I had my daughter twenty-six years ago. Her dad and I divorced when she was four years old. For the next sixteen years I was a single parent. I wanted a son but I had a very difficult pregnancy, so I was in no rush to go through that again. In addition to that I didn’t have a whole lot of faith in men. I didn’t trust that a man would stay with me through a hard pregnancy – and take care of me when I could hardly take care of myself. I knew that little boys love their moms different than girls do. I’d seen that between my sister and her two boys, and I wanted that for myself. But I just didn’t think it was in the cards for me.
Fast forward to seven years ago. I was in love with a man who wanted to marry me. He didn’t have any children of his own and wanted one. I knew if I was going to be with this man I’d have to consider having at least one child. After I got pregnant I was still unsure about how it would work out. But in time that changed. While I was pregnant with Mason I threw up constantly. Every single time I threw up I urinated (probably because I was nearly one hundred years old). Every time I threw up and urinated my husband Maurice cleaned it up. TMI? I now, but its true. I couldn’t work. I couldn’t do anything but sleep and try not to throw up. He never once made me feel like a burden. He took care of me and my daughter and never complained . Well, except that time when Taylor made a sandwich with some andouille he’d been saving. And to add insult to injury she had the nerve to say she didn’t even enjoy the sandwich. He was pretty mad. Too funny. Anyway, I learned to trust him to take care of me.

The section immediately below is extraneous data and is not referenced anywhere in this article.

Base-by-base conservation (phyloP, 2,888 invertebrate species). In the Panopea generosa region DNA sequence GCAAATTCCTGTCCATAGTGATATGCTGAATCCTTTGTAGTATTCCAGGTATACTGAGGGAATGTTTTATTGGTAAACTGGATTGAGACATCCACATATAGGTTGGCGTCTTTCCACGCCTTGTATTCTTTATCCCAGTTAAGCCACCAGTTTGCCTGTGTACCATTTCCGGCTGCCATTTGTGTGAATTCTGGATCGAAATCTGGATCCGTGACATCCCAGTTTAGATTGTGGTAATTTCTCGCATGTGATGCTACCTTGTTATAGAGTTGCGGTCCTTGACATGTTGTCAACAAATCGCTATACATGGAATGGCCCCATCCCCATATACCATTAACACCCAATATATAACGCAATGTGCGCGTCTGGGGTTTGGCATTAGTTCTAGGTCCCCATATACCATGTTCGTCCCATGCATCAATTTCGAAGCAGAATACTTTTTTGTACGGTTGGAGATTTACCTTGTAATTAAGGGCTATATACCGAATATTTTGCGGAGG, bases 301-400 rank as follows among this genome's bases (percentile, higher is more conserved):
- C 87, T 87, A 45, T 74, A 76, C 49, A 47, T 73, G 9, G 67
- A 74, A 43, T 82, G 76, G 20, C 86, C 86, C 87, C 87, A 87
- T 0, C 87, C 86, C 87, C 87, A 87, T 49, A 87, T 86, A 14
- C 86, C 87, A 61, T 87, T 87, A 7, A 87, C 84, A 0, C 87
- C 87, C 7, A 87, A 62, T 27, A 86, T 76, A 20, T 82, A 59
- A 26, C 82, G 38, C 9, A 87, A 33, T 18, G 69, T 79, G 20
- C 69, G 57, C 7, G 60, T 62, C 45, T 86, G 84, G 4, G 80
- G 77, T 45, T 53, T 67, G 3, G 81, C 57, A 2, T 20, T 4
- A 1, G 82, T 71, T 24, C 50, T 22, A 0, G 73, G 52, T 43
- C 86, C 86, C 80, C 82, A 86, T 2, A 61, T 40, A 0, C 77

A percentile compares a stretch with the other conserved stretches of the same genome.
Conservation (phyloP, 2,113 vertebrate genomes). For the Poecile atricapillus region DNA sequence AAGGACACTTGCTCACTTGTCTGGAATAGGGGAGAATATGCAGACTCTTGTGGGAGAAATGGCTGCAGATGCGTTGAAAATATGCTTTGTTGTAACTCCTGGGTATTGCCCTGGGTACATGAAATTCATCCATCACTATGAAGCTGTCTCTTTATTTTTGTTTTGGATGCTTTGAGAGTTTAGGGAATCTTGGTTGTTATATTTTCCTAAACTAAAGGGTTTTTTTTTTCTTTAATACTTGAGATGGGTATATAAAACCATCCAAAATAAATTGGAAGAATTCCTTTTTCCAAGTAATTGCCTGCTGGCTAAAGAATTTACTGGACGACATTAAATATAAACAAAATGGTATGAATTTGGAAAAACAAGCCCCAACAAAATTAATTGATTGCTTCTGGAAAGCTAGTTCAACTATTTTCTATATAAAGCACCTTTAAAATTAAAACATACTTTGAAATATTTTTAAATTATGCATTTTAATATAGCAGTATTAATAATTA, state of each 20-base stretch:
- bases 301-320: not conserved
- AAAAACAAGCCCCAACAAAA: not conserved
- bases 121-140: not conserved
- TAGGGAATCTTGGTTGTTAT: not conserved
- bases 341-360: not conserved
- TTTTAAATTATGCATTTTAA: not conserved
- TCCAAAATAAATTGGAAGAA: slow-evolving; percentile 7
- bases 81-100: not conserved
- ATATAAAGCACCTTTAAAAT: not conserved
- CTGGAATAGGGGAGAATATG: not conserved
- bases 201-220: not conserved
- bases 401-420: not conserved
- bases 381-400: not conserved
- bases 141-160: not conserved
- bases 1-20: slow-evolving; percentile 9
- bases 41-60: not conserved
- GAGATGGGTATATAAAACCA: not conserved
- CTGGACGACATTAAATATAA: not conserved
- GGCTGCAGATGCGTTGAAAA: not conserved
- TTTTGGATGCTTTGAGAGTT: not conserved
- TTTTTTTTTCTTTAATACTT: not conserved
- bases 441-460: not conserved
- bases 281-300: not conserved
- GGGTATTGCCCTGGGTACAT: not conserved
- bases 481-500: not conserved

Well its been six years now and I trust him with my son, our son too. I know that if something happened to me Mason’s dad would take care of him and he’d be alright. His clothes would never be appropriate for the weather and they would never match. He would probably smell like outside all the time because his dad wouldn’t make him bathe regularly. His diet would only consist of peanut butter and jelly sandwiches, sweet potatoes and banana’s. But he’d be okay.
He’d be better than okay. I’ve taught him what it is to have a mother’s love and caring – but boys need more. His dad can teach him things I could never teach him. He teaches him how to be a man by showing him what a man is and does. I only know how to be a woman and a mom. I wake Mason up with kisses and I love you’s. Maurice stands in the door and in a harsh voice tells him, “Mason, get up.” I thought he was being mean and asked him why he wakes him up that way. He told me, “The world is not always going to be kisses and sweetness and he’ll have to just get on with it.” He makes Mason do things that I sometimes think is harsh or he’s not old enough for. But Mason rises to each challenge. He likes to show his dad he’s a big brave boy and can do things for himself. He knows I don’t care if he’s brave and I’d carry him around on my back until he got taller than me if his dad allowed it.
So, happy Father’s Day Maurice, we’re blessed to have you. Mason has a good dad and I have a good husband.
And to you dear reader, until we meet again, smile, live, love and be grateful.